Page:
Captain confident: Ben Stokes’s leadership shows England’s approach to Tests is much more than ‘Bazball’

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Captain confident: Ben Stokes’s leadership shows England’s approach to Tests is much more than ‘Bazball’

By Samreen Razzaqui

You don’t come to India and immediately come up with your biggest triumph as a leader. Not when India have a fearsome record at home. Not when you’re going in with an attack of inexperienced spinners. Not when you are being accused of being “undercooked.”

But, expect English captain Ben Stokes to do things differently.

Stokes's team took a thrilling opening Test in Hyderabad on January 28 after overcoming a 190-run first innings deficit and then, went down all guns blazing in a record 399-run chase in the second Test in Visakhapatnam on Monday. 

On both occasions, Stokes seemed to have the belief and did a solid job inspiring his players, be it England's rookie spinners Tom Hartley, Shoaib Bashir and Rehan Ahmed or the veteran fast bowler James Anderson.

As a result, debutants Tom Hartley and Shoaib Bashir, one-Test veteran Rehan Ahmed, the experienced Jack Leach and part-timer Joe Root, managed to challenge India's batters, who are usually masters on spinning tracks.

Between them, England’s spinners have taken 33 wickets in the two Tests whereas the likes of Ravichandran Ashwin, Ravindra Jadeja, Axar Patel and Kuldeep Yadav have only managed 23.

Meanwhile Anderson has stood out in his fast-bowling performance even on placid pitches.

In the Test cricket arena, the term “Bazball” – referring to the manner in which the England cricket team has played in Test matches since head coach Brendon McCullum was appointed –  continues to grow in popularity, but it is worth noting that head coach Brendon McCullum has found an able partner and executioner in Stokes. After the conclusion of two matches in the series so far, England have won 14 out of 20 Tests under the duo since May 2022.

Although it is England’s unconventional batting style that has dominated the discourse, it is Stokes’s clarity of approach and backing of his teammates that has characterised his leadership so far. It is because of Stokes’s unwavering support that Zak Crawley has matured into a formidable opening batter.

Even as he was on the losing end, the English captain backed the process they follow to the hilt and came off as encouraging and secure when Harsha Bhogle asked him about whether it was a challenge to get the best out of the young spin trio.

“I absolutely loved captaining the spinners” said Stokes in the post-match presentation in Visakhapatnam. “To put in the performance they did yesterday was incredible. They showed a lot of maturity beyond the years. I thought what they were able to produce in terms of effort and outcome was incredible.”

It was Stokes who had prompted England Cricket Board’s director Rob Key and McCullum to have a look at Bashir, following an impressive spell against former England captain Alastair Cook on his first-class debut for Somerset against Essex.

With preparation and tactics in mind, reducing “Bazball” to merely aggressive cricket is simplistic after all. The home work he did for Bashir, for example, highlights Stokes’s role beyond team selection, bowling changes and field setting to ensure the success of the approach. Stokes is happy to throw people in and give them the freedom to learn on the job. Even if the assignment is as tough as defeating India at home.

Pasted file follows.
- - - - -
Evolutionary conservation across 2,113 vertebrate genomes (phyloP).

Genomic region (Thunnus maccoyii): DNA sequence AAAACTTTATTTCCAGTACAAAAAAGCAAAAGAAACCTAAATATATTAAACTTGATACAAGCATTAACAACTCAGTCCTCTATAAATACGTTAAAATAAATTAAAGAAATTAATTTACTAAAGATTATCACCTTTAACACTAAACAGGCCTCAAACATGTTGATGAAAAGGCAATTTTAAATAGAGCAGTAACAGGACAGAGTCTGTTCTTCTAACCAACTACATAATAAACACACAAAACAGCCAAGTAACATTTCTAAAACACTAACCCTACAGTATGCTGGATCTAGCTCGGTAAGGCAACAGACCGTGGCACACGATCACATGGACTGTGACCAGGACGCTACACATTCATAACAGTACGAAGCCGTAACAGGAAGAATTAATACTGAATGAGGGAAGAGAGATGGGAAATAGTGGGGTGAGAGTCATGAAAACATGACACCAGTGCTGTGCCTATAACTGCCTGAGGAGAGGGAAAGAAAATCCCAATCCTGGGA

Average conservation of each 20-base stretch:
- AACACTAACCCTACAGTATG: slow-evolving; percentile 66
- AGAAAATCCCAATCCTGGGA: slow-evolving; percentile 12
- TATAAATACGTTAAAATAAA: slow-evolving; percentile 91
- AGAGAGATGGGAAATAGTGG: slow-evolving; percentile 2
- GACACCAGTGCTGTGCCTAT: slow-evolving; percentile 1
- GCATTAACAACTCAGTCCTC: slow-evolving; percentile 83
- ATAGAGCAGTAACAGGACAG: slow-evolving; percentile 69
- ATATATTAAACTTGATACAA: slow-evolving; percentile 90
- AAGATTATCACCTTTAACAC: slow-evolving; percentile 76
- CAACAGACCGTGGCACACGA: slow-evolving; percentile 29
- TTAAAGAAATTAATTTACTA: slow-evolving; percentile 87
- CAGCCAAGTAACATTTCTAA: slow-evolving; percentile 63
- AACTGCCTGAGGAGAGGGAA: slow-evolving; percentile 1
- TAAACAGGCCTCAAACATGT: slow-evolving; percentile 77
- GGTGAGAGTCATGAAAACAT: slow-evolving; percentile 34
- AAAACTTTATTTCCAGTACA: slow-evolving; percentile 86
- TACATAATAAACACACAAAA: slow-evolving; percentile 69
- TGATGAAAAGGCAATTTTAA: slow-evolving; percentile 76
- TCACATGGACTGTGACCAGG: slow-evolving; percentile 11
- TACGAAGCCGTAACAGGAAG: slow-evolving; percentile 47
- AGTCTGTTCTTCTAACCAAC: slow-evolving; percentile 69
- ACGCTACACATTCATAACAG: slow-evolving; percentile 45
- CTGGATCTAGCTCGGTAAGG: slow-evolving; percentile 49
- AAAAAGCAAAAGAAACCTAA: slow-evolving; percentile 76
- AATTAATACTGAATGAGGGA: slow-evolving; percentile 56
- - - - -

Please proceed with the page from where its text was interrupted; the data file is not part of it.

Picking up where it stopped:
Winning a five-match Test series in India cannot come from a place of ultra-aggression or big-talking, one has to tread with caution or you’ll be made to eat humble pie.

Stokes’s captaincy may attract diverse views across the world, but by admitting that he is observing Rohit Sharma’s captaincy, his field settings and how the Indian spinners are operating and incorporating that into England’s innings, he is doing something right.

Steering away from cockiness has ensured that he hasn’t riled up the Indian team or its fans with talk. In fact, the threat of what England are going to pull off is confined to the cricket they play.

It has compelled India coach Rahul Dravid to also take note of England’s process and acknowledge that its method is, in fact, rooted in effective skill and ability.

It may or may not work out, but with Stokes encouraging his team to stay true to the style, it sure is making his team  look right in it. And in the background of India’s daunting home record, that’s an achievement too.

Fun fact of the week: The French Polynesian island of Tahiti will host all surfing competitions at the 2024 Paris Games later this year. Located 15,771 kilometers from Paris, this will mark the furthest an event has been held from the host city in Olympics history. Previously, the equestrian events for the 1956 Melbourne Olympics were held in Stockholm – 15,610 kilometers away. Australia had strict laws that required the horses to be quarantined for six months. To circumvent this, the International Olympic Committee decided to hold the event in the Swedish capital five months before the games began in Melbourne. 

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